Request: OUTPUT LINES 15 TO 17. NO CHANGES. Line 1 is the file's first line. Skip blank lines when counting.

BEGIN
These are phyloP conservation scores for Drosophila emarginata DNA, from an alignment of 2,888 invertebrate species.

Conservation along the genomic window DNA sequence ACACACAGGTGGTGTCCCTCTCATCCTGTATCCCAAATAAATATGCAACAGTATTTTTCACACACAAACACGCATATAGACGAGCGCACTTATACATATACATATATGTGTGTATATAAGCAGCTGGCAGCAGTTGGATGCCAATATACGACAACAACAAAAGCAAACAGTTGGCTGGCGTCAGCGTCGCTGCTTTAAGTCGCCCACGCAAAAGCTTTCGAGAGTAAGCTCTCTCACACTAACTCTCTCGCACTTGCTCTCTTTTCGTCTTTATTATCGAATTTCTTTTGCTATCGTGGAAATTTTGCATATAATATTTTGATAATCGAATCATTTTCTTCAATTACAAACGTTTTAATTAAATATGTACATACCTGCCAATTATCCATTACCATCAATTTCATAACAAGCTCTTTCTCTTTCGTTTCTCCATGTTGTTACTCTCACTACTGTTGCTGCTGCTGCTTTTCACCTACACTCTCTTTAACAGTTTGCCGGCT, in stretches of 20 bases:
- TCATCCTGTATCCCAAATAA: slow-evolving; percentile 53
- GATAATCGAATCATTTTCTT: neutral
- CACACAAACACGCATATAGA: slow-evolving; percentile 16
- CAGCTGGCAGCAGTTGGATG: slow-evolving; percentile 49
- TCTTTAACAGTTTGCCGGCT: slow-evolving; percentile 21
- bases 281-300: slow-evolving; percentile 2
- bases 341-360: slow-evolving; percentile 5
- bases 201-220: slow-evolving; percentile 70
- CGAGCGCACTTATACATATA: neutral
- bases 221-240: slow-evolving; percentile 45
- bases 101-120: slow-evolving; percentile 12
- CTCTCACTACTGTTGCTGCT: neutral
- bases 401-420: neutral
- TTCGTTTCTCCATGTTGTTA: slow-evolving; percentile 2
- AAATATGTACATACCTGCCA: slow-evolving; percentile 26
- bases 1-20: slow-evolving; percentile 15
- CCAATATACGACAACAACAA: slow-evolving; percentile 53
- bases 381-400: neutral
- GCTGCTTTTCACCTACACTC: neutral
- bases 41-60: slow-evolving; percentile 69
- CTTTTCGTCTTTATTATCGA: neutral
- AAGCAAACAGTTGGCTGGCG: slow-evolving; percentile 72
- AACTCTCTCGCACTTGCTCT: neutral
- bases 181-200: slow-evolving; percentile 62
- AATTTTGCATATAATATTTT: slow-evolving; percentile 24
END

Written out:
- bases 401-420: neutral
- TTCGTTTCTCCATGTTGTTA: slow-evolving; percentile 2
- AAATATGTACATACCTGCCA: slow-evolving; percentile 26